[Vm-dev] Re: [squeak-dev] OT: Convince me github is a wise choice

Fabio Niephaus lists at fniephaus.com
Fri Jan 1 22:08:36 UTC 2016

"Python moves to GitHub":

On Mon, Dec 21, 2015 at 10:52 AM Fabio Niephaus <lists at fniephaus.com> wrote:

> On Mon, Dec 21, 2015 at 7:17 AM Colin Putney <colin at wiresong.com> wrote:
>> On Thu, Dec 17, 2015 at 9:29 AM, Eliot Miranda <eliot.miranda at gmail.com>
>> wrote:
>>> Ah, that's interesting.  So my concern is whether github is a safe
>>> long-term bet.  Specifically what is there to prevent some third party from
>>> buying github, or of github going public and the board taking the decision,
>>> or github on its own, deciding to charge for hosting, keeping the data
>>> hostage to extract payment?  What safeguards are in place to prevent this?
>>> I'm not interested in "this will never happen" arguments.  I'm interested
>>> in hard data please.
>> This sounds like a risk management problem. We want to minimize the risk
>> that we lose access to the source code and it's history, right? Is there
>> other data that you are concerned about?
>> With regard to GitHub, I think these are the interesting questions:
>>    1. What are the chances that GitHub will stop providing free hosting
>>    to open source projects?
>>    2. What are the consequences if #1 occurs?
>>    3. What can we do about it?
>> First, let's look at #1. This sort of thing does happen. Holding data
>> hostage is unusual, but free online services get shut down all the time.
>> What might cause *Github* to do it?
>> Could they be forced to cut expenses? Github has been around for almost 8
>> years, and have stuck with their model of "free public repositories, pay
>> for privacy" throughout that time. It seems to be working for them. Three
>> years ago one of their investors said they've been profitable over most of
>> their life, and are growing revenue at 300% per year[1]. This summer, they
>> raised $250 million more, with the company valued at $2 billion[2]. That
>> indicates that they're still growing quickly, and think they'll be able to
>> expand into new markets. So running out of money and dropping free hosting
>> as a way to cut costs seems unlikely.
>> How about a change in control? Maybe Oracle will buy them and squeeze as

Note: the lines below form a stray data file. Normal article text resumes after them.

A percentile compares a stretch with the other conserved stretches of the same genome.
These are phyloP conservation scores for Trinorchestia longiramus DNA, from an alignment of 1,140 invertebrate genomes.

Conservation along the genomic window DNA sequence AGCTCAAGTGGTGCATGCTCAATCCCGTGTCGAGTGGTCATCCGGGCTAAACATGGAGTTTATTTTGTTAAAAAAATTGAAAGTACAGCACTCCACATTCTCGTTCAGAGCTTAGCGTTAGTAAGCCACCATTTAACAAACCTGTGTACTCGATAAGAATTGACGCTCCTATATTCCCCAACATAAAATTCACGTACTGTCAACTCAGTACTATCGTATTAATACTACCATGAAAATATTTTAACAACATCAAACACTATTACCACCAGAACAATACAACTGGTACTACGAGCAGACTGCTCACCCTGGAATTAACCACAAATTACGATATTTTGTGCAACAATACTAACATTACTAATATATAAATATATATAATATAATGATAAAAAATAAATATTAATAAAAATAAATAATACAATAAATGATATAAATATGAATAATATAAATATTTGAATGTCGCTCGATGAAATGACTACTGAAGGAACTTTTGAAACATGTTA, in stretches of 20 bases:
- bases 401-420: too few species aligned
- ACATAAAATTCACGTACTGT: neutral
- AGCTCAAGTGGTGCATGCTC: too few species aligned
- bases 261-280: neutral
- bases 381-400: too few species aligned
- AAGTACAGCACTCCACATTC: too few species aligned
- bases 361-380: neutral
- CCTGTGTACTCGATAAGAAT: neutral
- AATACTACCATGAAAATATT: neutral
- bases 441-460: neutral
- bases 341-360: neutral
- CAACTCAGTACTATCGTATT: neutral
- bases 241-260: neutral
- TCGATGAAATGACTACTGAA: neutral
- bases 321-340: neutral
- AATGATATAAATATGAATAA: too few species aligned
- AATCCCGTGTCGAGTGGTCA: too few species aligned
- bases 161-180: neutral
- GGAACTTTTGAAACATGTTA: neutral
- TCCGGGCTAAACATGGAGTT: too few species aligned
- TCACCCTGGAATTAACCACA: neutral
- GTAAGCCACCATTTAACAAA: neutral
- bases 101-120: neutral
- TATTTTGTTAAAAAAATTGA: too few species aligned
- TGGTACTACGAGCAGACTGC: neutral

>> much profit out of them as possible before tossing the dry husk away. For
>> that to happen, the offer would have to be spectacular. Github's investors
>> need at least a 10x return, and probably more, to make money for their
>> funds. If they were worth $2 billion this summer, the acquisition price
>> would have to be something like $20-50 billion. That just doesn't allow the
>> buyer much room to maneuver. There's no special technology behind Github
>> that would make sense to to acquire at that price. Github's value is
>> entirely in market position, customer relationships, goodwill etc. To make
>> back the money, the buyer would need to keep running Github and keep
>> earning revenue from it.
>> Going public? Even less likely. Because of regulatory changes, tech
>> companies have been waiting longer to go public and doing so at a much
>> higher valuation. (Lots of different takes on this, but see eg. [3]) If
>> Github went public, it would be because its valuation was so high that
>> employees and investors wanted to (more easily) sell some shares and enjoy
>> their wealth. That would be a huge endorsement of the business model and
>> current management team. With few investors—only five so far[4]—the
>> founders would undoubtedly retain control, similar to the IPOs of Google
>> and Facebook. Messing with the business model would be unthinkable at that
>> point.
>> What if Github decided to change strategies without some sort of external
>> impetus? That seems unlikely as well. The economics underlying the freemium
>> strategy are getting more and more compelling over time. Disks are cheap,
>> and the cost of storage keeps going down. I just ran across a new cloud
>> storage service that charges half-a-cent per GB per month[5]. Computing
>> power is also getting cheaper, and with cluster managers like Mesos and
>> Kubernetes, we're using it more efficiently as well. The "burden" of
>> providing free hosting is low and will be getting lower as time goes on.
>> On the other hand, Github is *the* go-to place for hosting source code.
>> There are millions of users that have both free public repositories and
>> paid private ones. (Github reports 12 million users[6], and I bet a large
>> fraction of them at least have access to both public and private
>> repositories.) Taking away the free repositories would alienate a LOT of
>> customers, and hurt revenue.
>> So, without saying "this will never happen," I will say that Github
>> shutting down free hosting would be unlikely.
>> Alright, let's look at #2. If the unlikely did happen, what would be the
>> consequences?
>> As others have mentioned, the architecture of git makes it impossible to
>> hold the source code and history hostage. Everyone who clones a git
>> repository has a complete copy of the data. If they decided to lock